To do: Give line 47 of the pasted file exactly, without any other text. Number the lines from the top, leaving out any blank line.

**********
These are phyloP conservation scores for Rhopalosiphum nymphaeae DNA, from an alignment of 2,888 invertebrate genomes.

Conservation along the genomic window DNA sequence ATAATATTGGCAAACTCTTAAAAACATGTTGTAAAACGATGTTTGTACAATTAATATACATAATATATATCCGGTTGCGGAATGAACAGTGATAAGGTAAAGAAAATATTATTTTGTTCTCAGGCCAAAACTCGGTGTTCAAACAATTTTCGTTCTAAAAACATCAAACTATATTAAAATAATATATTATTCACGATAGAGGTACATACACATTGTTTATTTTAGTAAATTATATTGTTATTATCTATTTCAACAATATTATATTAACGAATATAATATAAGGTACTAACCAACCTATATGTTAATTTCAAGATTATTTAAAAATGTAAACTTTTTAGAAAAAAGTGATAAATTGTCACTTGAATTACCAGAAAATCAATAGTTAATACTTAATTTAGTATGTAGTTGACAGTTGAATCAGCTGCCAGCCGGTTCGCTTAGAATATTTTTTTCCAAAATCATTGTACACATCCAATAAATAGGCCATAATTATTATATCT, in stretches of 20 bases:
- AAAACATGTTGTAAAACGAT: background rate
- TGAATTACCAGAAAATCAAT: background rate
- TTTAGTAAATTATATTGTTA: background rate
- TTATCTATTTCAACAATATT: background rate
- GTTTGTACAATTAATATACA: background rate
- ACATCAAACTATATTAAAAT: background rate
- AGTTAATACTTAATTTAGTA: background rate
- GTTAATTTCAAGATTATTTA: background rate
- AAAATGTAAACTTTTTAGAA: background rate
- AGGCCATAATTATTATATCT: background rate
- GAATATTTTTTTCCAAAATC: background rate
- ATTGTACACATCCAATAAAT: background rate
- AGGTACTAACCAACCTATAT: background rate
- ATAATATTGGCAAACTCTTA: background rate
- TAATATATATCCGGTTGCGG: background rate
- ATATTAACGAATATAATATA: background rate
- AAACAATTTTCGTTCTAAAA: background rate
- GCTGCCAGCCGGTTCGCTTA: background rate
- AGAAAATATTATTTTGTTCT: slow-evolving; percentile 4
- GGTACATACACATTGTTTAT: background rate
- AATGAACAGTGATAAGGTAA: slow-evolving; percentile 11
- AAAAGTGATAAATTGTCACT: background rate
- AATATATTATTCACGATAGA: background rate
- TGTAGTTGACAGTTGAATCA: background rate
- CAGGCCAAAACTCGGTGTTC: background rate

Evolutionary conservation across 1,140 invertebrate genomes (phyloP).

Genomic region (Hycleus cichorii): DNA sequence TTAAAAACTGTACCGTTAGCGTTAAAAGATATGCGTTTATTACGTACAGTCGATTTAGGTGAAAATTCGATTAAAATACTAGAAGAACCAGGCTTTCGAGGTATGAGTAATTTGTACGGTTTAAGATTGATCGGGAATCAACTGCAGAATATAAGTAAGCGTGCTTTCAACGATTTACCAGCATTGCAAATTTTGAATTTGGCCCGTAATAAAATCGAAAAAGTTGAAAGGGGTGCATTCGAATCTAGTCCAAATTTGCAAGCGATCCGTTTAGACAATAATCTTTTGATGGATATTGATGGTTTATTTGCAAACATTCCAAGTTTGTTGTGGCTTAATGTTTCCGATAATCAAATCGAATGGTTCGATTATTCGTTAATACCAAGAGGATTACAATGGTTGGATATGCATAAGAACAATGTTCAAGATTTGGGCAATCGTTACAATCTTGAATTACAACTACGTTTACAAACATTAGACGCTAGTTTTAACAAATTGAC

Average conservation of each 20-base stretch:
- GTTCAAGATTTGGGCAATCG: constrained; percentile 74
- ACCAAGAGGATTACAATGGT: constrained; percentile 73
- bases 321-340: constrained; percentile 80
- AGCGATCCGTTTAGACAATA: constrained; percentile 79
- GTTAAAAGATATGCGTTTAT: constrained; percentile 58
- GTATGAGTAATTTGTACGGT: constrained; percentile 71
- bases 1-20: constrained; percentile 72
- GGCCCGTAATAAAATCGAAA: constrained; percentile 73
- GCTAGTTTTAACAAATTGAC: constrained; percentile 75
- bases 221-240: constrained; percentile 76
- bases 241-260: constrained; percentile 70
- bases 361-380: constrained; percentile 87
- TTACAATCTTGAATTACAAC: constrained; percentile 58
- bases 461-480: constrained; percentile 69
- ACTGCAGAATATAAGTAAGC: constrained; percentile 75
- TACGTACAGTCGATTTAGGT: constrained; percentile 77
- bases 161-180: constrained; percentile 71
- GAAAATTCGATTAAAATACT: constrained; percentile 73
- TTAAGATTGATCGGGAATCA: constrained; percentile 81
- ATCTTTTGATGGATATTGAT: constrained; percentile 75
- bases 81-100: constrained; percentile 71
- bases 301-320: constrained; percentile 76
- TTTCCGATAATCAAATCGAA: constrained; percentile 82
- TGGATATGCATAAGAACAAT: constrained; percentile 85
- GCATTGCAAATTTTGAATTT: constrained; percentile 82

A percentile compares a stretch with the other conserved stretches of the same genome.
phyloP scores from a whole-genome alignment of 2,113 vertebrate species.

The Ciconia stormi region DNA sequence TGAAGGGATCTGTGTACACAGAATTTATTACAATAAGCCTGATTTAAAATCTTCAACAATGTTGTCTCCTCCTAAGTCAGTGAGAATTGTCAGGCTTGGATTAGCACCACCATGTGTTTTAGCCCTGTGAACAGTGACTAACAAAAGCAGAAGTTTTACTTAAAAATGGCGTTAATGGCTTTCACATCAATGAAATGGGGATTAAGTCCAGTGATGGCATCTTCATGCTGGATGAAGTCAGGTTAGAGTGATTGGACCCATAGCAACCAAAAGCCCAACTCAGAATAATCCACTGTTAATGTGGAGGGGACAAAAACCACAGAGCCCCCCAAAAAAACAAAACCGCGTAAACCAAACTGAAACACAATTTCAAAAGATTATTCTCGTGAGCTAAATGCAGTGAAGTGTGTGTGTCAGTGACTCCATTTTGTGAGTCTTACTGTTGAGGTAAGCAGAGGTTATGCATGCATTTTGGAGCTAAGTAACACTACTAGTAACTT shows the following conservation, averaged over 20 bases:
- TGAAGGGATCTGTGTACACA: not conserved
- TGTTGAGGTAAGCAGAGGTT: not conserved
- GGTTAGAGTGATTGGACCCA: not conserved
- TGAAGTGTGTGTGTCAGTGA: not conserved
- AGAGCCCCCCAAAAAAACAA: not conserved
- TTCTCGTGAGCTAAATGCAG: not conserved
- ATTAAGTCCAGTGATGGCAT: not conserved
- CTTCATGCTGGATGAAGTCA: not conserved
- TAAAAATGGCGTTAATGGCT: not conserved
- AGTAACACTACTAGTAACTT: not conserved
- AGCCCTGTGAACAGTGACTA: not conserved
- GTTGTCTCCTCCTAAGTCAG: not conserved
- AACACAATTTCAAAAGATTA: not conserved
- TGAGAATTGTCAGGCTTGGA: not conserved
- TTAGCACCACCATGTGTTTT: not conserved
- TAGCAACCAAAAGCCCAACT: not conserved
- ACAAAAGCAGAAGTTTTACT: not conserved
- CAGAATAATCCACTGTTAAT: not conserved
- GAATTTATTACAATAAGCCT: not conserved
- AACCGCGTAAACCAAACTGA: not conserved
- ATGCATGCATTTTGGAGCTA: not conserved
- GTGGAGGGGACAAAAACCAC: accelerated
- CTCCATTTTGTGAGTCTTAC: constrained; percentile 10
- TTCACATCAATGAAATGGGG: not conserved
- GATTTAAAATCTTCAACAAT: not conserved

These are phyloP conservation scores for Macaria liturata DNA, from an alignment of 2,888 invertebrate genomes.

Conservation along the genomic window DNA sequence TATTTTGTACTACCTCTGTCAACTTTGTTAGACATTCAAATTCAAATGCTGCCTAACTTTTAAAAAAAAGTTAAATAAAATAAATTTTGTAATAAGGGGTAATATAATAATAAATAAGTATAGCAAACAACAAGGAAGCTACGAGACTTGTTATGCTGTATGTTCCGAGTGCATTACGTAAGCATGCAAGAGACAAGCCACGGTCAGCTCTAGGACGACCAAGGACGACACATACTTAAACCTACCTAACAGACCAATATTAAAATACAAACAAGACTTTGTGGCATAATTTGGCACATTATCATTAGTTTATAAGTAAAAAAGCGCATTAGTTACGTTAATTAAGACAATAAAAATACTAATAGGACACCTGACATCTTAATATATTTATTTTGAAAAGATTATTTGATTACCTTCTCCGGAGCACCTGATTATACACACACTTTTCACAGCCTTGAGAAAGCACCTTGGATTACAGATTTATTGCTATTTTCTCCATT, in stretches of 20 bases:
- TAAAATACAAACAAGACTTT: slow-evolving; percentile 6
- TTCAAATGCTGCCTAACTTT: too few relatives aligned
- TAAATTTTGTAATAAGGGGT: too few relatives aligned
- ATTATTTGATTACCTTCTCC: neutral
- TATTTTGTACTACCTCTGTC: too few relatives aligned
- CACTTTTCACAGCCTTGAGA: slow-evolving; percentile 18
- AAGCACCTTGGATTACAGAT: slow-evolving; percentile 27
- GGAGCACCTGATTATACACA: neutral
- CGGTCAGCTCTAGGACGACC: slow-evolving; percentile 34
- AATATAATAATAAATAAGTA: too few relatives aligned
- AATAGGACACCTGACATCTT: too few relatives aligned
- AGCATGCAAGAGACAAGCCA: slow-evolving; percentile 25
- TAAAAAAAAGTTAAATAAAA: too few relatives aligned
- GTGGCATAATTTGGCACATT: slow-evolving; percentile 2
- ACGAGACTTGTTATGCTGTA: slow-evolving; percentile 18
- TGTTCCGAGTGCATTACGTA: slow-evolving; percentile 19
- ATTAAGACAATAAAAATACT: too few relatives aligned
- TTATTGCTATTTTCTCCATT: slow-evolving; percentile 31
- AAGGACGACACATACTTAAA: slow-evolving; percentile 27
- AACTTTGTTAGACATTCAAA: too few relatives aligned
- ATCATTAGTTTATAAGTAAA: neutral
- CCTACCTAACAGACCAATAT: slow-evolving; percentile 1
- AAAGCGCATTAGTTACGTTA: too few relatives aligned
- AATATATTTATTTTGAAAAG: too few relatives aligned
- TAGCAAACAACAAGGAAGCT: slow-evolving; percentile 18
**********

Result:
- bases 161-180: constrained; percentile 71